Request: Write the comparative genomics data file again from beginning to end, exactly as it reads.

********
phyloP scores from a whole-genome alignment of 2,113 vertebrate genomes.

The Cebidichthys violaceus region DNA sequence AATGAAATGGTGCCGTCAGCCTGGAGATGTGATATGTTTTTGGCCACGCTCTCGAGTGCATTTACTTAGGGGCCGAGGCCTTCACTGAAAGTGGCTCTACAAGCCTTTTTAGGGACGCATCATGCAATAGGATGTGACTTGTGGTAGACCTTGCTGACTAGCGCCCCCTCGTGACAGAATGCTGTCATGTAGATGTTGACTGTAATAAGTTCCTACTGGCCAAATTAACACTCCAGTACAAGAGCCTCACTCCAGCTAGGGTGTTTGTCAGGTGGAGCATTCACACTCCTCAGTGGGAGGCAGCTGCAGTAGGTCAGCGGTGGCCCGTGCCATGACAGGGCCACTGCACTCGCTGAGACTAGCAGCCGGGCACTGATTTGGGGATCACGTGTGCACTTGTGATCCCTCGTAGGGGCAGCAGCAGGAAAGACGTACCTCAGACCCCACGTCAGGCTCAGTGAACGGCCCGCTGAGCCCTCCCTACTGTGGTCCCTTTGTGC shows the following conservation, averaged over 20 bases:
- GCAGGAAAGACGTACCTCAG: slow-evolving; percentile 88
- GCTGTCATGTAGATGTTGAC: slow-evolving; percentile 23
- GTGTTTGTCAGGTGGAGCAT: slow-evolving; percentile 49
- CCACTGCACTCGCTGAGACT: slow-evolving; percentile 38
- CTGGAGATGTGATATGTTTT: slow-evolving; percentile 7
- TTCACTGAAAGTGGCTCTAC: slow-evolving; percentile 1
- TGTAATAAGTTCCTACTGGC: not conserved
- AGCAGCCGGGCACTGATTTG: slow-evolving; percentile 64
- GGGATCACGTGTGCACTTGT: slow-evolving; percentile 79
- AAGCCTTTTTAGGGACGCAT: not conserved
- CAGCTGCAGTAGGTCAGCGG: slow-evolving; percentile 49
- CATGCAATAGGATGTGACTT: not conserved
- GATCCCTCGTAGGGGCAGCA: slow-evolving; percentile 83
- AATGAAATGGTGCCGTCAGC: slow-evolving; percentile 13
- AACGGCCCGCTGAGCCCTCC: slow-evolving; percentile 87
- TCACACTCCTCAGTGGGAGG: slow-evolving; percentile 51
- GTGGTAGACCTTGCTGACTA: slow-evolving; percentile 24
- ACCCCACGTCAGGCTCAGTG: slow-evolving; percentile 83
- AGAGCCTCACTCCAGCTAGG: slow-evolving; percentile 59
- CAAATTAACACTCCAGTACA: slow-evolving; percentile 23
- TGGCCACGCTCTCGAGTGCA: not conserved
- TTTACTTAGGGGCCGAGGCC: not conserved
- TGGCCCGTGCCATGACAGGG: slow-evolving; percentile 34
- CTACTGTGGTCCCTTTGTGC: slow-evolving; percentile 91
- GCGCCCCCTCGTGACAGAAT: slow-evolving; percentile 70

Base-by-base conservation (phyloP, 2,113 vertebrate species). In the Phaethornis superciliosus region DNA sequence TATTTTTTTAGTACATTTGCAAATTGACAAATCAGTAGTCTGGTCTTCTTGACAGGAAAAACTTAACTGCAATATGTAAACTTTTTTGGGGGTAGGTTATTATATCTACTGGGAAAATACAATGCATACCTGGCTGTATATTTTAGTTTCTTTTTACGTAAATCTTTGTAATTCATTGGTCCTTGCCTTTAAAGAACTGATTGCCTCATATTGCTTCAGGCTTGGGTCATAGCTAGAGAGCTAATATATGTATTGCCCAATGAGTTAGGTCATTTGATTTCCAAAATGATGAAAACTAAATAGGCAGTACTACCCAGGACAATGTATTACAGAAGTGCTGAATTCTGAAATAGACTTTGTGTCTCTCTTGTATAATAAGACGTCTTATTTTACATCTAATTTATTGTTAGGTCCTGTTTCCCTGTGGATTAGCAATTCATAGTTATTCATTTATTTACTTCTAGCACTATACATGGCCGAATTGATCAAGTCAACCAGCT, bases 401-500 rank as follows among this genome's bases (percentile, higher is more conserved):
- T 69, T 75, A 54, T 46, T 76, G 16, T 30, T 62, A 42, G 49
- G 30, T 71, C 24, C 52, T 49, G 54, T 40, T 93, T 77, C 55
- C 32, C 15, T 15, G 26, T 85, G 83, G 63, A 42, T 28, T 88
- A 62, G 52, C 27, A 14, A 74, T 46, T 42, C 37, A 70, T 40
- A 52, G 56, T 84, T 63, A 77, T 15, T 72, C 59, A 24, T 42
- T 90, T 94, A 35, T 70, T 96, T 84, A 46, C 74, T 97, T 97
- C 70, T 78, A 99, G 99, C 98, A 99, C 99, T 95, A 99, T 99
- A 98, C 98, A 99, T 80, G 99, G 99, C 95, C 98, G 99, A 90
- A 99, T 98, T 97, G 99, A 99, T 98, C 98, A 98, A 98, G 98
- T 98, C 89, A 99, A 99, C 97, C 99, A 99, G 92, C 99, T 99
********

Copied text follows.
phyloP scores from a whole-genome alignment of 2,113 vertebrate genomes.

The Cebidichthys violaceus region DNA sequence AATGAAATGGTGCCGTCAGCCTGGAGATGTGATATGTTTTTGGCCACGCTCTCGAGTGCATTTACTTAGGGGCCGAGGCCTTCACTGAAAGTGGCTCTACAAGCCTTTTTAGGGACGCATCATGCAATAGGATGTGACTTGTGGTAGACCTTGCTGACTAGCGCCCCCTCGTGACAGAATGCTGTCATGTAGATGTTGACTGTAATAAGTTCCTACTGGCCAAATTAACACTCCAGTACAAGAGCCTCACTCCAGCTAGGGTGTTTGTCAGGTGGAGCATTCACACTCCTCAGTGGGAGGCAGCTGCAGTAGGTCAGCGGTGGCCCGTGCCATGACAGGGCCACTGCACTCGCTGAGACTAGCAGCCGGGCACTGATTTGGGGATCACGTGTGCACTTGTGATCCCTCGTAGGGGCAGCAGCAGGAAAGACGTACCTCAGACCCCACGTCAGGCTCAGTGAACGGCCCGCTGAGCCCTCCCTACTGTGGTCCCTTTGTGC shows the following conservation, averaged over 20 bases:
- GCAGGAAAGACGTACCTCAG: slow-evolving; percentile 88
- GCTGTCATGTAGATGTTGAC: slow-evolving; percentile 23
- GTGTTTGTCAGGTGGAGCAT: slow-evolving; percentile 49
- CCACTGCACTCGCTGAGACT: slow-evolving; percentile 38
- CTGGAGATGTGATATGTTTT: slow-evolving; percentile 7
- TTCACTGAAAGTGGCTCTAC: slow-evolving; percentile 1
- TGTAATAAGTTCCTACTGGC: not conserved
- AGCAGCCGGGCACTGATTTG: slow-evolving; percentile 64
- GGGATCACGTGTGCACTTGT: slow-evolving; percentile 79
- AAGCCTTTTTAGGGACGCAT: not conserved
- CAGCTGCAGTAGGTCAGCGG: slow-evolving; percentile 49
- CATGCAATAGGATGTGACTT: not conserved
- GATCCCTCGTAGGGGCAGCA: slow-evolving; percentile 83
- AATGAAATGGTGCCGTCAGC: slow-evolving; percentile 13
- AACGGCCCGCTGAGCCCTCC: slow-evolving; percentile 87
- TCACACTCCTCAGTGGGAGG: slow-evolving; percentile 51
- GTGGTAGACCTTGCTGACTA: slow-evolving; percentile 24
- ACCCCACGTCAGGCTCAGTG: slow-evolving; percentile 83
- AGAGCCTCACTCCAGCTAGG: slow-evolving; percentile 59
- CAAATTAACACTCCAGTACA: slow-evolving; percentile 23
- TGGCCACGCTCTCGAGTGCA: not conserved
- TTTACTTAGGGGCCGAGGCC: not conserved
- TGGCCCGTGCCATGACAGGG: slow-evolving; percentile 34
- CTACTGTGGTCCCTTTGTGC: slow-evolving; percentile 91
- GCGCCCCCTCGTGACAGAAT: slow-evolving; percentile 70

Base-by-base conservation (phyloP, 2,113 vertebrate species). In the Phaethornis superciliosus region DNA sequence TATTTTTTTAGTACATTTGCAAATTGACAAATCAGTAGTCTGGTCTTCTTGACAGGAAAAACTTAACTGCAATATGTAAACTTTTTTGGGGGTAGGTTATTATATCTACTGGGAAAATACAATGCATACCTGGCTGTATATTTTAGTTTCTTTTTACGTAAATCTTTGTAATTCATTGGTCCTTGCCTTTAAAGAACTGATTGCCTCATATTGCTTCAGGCTTGGGTCATAGCTAGAGAGCTAATATATGTATTGCCCAATGAGTTAGGTCATTTGATTTCCAAAATGATGAAAACTAAATAGGCAGTACTACCCAGGACAATGTATTACAGAAGTGCTGAATTCTGAAATAGACTTTGTGTCTCTCTTGTATAATAAGACGTCTTATTTTACATCTAATTTATTGTTAGGTCCTGTTTCCCTGTGGATTAGCAATTCATAGTTATTCATTTATTTACTTCTAGCACTATACATGGCCGAATTGATCAAGTCAACCAGCT, bases 401-500 rank as follows among this genome's bases (percentile, higher is more conserved):
- T 69, T 75, A 54, T 46, T 76, G 16, T 30, T 62, A 42, G 49
- G 30, T 71, C 24, C 52, T 49, G 54, T 40, T 93, T 77, C 55
- C 32, C 15, T 15, G 26, T 85, G 83, G 63, A 42, T 28, T 88
- A 62, G 52, C 27, A 14, A 74, T 46, T 42, C 37, A 70, T 40
- A 52, G 56, T 84, T 63, A 77, T 15, T 72, C 59, A 24, T 42
- T 90, T 94, A 35, T 70, T 96, T 84, A 46, C 74, T 97, T 97
- C 70, T 78, A 99, G 99, C 98, A 99, C 99, T 95, A 99, T 99
- A 98, C 98, A 99, T 80, G 99, G 99, C 95, C 98, G 99, A 90
- A 99, T 98, T 97, G 99, A 99, T 98, C 98, A 98, A 98, G 98
- T 98, C 89, A 99, A 99, C 97, C 99, A 99, G 92, C 99, T 99